WASHINGTON: Scientists have used artificial intelligence (AI) to identify several drug contenders already in use for other purposes -- including one dietary supplement -- that can block or reduce SARS-CoV-2 infection in cells.
The study, published in the journal Proceedings of the National Academy of Science, used AI-powered image analysis of human cell lines during infection with SARS-CoV-2, the virus that causes COVID-19.
The cells were treated with more than 1,400 individual US Food and Drug Administration (FDA) approved drugs and compounds, either before or after viral infection, and screened, resulting in 17 potential hits.
Ten of those hits were newly recognised, with seven identified in previous drug repurposing studies, including remdesivir, which is one of the few FDA-approved therapies for COVID-19 in hospitalised patients.
"Traditionally, the drug development process takes a decade -- and we just don't have a decade. The therapies we discovered are well positioned for phase 2 clinical trials because their safety has already been established," said Jonathan Sexton, an assistant professor at the University of Michigan (U-M) Medical School in the US.
The team validated the 17 candidate compounds in several types of cells, including stem-cell derived human lung cells in an effort to mimic SARS-CoV2 infection of the respiratory tract. Nine showed anti-viral activity at reasonable doses, including lactoferrin, a protein found in human breastmilk that is also available over the counter as a dietary supplement derived from cow's milk. "We found lactoferrin had remarkable efficacy for preventing infection, working better than anything else we observed," Sexton said.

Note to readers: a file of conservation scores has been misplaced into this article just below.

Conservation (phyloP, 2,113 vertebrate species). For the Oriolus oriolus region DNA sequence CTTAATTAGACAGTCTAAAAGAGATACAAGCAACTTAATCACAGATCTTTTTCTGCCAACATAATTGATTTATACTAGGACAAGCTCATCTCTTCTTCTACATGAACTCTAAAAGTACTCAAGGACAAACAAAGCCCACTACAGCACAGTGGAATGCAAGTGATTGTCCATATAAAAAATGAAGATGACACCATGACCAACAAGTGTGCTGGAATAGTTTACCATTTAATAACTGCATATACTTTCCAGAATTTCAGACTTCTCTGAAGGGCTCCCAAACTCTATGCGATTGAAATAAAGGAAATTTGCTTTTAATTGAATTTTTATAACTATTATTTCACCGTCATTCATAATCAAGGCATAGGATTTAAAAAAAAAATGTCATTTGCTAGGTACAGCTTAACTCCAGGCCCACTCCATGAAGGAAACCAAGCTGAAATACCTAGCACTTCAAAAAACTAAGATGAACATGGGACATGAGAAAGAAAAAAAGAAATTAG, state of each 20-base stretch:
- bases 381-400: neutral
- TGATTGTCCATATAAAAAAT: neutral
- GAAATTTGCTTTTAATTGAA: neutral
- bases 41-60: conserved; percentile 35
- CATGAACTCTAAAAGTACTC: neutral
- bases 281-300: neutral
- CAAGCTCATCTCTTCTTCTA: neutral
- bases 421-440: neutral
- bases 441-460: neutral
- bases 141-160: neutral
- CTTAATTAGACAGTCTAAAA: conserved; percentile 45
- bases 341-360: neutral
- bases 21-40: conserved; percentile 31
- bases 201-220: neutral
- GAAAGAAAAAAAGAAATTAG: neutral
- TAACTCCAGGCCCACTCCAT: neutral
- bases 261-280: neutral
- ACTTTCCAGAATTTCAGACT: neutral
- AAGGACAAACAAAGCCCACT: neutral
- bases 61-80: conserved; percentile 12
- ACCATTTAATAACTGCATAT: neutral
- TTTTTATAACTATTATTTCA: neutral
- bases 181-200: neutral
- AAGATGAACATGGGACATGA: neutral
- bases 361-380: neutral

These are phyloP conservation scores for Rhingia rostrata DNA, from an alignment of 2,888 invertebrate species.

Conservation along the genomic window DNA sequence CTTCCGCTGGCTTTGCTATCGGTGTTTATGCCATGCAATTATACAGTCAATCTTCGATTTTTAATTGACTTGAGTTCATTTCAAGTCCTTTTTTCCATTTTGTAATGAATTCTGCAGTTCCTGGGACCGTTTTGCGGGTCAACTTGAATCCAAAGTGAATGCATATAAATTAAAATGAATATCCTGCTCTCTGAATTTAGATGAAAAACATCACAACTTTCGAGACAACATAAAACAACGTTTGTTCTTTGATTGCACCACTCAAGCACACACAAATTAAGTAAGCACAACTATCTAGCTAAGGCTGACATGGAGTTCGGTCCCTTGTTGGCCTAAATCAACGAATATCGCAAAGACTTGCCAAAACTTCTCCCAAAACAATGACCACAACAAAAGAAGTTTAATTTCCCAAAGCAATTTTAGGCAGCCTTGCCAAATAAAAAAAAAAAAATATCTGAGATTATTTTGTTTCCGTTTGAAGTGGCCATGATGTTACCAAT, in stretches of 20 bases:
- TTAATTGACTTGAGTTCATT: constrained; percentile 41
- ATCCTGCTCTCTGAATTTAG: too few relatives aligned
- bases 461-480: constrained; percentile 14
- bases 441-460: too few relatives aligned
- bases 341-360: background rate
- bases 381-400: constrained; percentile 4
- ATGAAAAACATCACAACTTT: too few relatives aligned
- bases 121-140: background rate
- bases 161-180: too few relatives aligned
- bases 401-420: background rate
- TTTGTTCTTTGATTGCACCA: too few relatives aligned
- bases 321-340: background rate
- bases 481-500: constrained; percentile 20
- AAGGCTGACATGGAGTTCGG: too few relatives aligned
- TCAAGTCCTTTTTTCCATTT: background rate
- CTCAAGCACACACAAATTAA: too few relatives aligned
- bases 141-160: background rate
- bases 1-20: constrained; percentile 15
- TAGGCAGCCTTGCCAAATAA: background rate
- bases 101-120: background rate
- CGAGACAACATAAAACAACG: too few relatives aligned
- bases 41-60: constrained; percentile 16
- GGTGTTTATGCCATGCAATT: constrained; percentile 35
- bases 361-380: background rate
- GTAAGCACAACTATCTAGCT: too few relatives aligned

Early data suggests this efficacy extends even to newer variants of SARS-CoV-2, including the highly transmissible Delta variant, the researchers said. The team is soon launching clinical trials of the compound to examine its ability to reduce viral loads and inflammation in patients with SARS-CoV2 infection.
The trials are adding to the list of ongoing studies of promising repurposed drugs, the researchers said. The team noted that over the course of the pandemic, other drug repurposing studies have identified different compounds with potential efficacy against SARS-CoV2. "The results seem to be dependent on what cell system is used," Sexton said.
"But there is an emerging consensus around a subset of drugs and those are the ones that have the highest priority for clinical translation. We fully expect that the majority of these won't work in human beings, but we anticipate there are some that will," he said.
The study also identified a class of compounds called MEK-inhibitors, typically prescribed to treat cancer, that appear to worsen SARS-CoV2 infection. "People going in for chemotherapy are at risk already due to a lowered immune response. We need to investigate whether some of these drugs worsen disease progression," said Sexton.
The next step, he noted, is to use electronic health records to see whether patients on these drugs have worse COVID-19 outcomes.